How is it diagnosed and how long can loss of smell last in long covid?

How is it diagnosed and how long can loss of smell last in long covid?

Covid-19 can affect people in different ways, including some individuals who may have the disease completely asymptomatic. However, this is not the rule for everyone, and loss of smell (called anosmia) or even a reduction in the ability to smell (hyposmia) is quite common in infected people. Unfortunately, the olfactory problem can remain for months, and is considered a symptom of long-term covid.

  • Covid long | Everything you need to know about the condition
  • Vaccinated are 40% less likely to develop long-term covid

Observing the outcome of people who develop loss or changes in smell, it is possible to state that most will recover it in a few weeks. But there are some exceptions, according to researchers at the Karolinska Institutet in Sweden.

The team found that, 12 to 18 months after the initial diagnosis of covid-19, 34% to 46% of people may still have some clinical reduction in olfactory functions, as a sequel to the acute phase of the disease. Despite the high percentage, most people are not aware of the problem, especially when it is less obvious.

How to discover loss or changes in smell?

If the person develops anosmia, the diagnosis of loss of smell is obvious, as the individual will not smell a perfume or the food they consume. The main diagnostic challenge occurs when the changes are more subtle. Here, it should be noted that some people may develop phantosmia, a type of olfactory hallucination. In these cases, instead of smelling freshly brewed coffee, it identifies an odor of gasoline, for example.

Inside the office of an otorhinolaryngologist, some tests can be performed to measure the intensity of the olfactory loss. The most traditional is olfactometry, also known as smell assessment, which consists of using bottles with scents or papers with microcapsules that contain fragrances. After being exposed to scents, the patient must identify which smell they feel.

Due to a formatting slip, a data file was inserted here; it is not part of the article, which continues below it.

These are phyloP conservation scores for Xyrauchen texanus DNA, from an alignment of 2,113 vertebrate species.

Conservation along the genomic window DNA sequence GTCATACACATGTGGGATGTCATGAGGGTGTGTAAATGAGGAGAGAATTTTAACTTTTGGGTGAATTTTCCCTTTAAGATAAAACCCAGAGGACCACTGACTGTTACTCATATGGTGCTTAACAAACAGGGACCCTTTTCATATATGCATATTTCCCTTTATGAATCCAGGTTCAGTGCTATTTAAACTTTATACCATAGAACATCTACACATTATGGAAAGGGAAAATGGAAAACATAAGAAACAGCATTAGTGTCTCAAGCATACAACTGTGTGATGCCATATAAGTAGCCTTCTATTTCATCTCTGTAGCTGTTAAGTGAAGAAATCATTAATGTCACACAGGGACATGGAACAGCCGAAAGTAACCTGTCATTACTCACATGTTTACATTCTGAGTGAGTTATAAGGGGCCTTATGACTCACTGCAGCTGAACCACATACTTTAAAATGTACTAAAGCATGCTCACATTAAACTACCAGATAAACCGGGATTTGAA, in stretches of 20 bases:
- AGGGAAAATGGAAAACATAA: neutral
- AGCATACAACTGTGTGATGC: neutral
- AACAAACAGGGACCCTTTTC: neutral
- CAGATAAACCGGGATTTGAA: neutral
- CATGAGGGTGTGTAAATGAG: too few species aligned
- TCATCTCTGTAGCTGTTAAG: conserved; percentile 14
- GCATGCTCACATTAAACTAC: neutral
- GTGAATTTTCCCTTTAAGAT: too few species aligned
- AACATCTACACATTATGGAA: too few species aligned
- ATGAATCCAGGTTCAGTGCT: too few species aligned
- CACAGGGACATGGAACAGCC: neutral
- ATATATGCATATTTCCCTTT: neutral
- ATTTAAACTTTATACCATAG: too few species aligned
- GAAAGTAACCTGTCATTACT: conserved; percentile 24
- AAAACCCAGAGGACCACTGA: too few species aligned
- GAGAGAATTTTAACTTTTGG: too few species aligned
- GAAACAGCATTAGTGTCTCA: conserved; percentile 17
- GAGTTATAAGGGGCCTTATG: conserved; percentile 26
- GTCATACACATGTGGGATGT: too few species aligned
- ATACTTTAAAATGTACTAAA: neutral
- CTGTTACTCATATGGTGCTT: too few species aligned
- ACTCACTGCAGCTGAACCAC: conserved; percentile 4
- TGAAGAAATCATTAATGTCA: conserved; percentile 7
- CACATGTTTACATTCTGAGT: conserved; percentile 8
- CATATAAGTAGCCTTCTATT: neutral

With technology adapted from the perfumery market, the Brazilian startup Noar has a digital scent device that works connected to a tablet. Without the need for flasks or papers, the tool releases fragrances through dry air technology.

According to the startup, the fragrance is released, leaving no residue in the air, on the demonstrator or on the user. This allows for more scent testing, without compromising and cluttering up the environment with a mixture of essences. Finally, the test results are sent simultaneously, virtually, facilitating the diagnosis.

Smell training can be a good strategy

After identifying the problem, the best way to accelerate the improvement of smell capacity is from smell training, according to the National Health Service (NHS) in the United Kingdom. Basically, the person should smell different “fragrances” and try to associate them with their name.

“The sooner you start smell training, the more it can help,” says an NHS article. However, the activity is only valid for those who can already distinguish at least two smells, even if they don’t know what they are.

Among the scents recommended for starting therapy, British specialists advise using materials that already exist at home and are familiar to the patient, such as:

  • Coffee;
  • Perfumes;
  • citrus fruits;
  • Essencial oils.

Other diseases can cause loss of smell

While olfactory loss seems to be something unique to covid-19 and long-term covid, this is not exactly true. “The olfactory loss can be caused by other viruses or infections, head trauma or a series of neurodegenerative diseases”, comments Johan Lundström, from the Karolinska Institutet, in an article for The Conversation website.

To avoid the risk of parosmia in the context of the pandemic, the 100% effective solution is not to contract the SARS-CoV-2 coronavirus infection. However, being vaccinated and having received booster shots can significantly reduce an individual’s risk of developing long-term covid, according to scientists from the British Institute of National Statistics.

Source: The Conversation, NHS and MedRxiv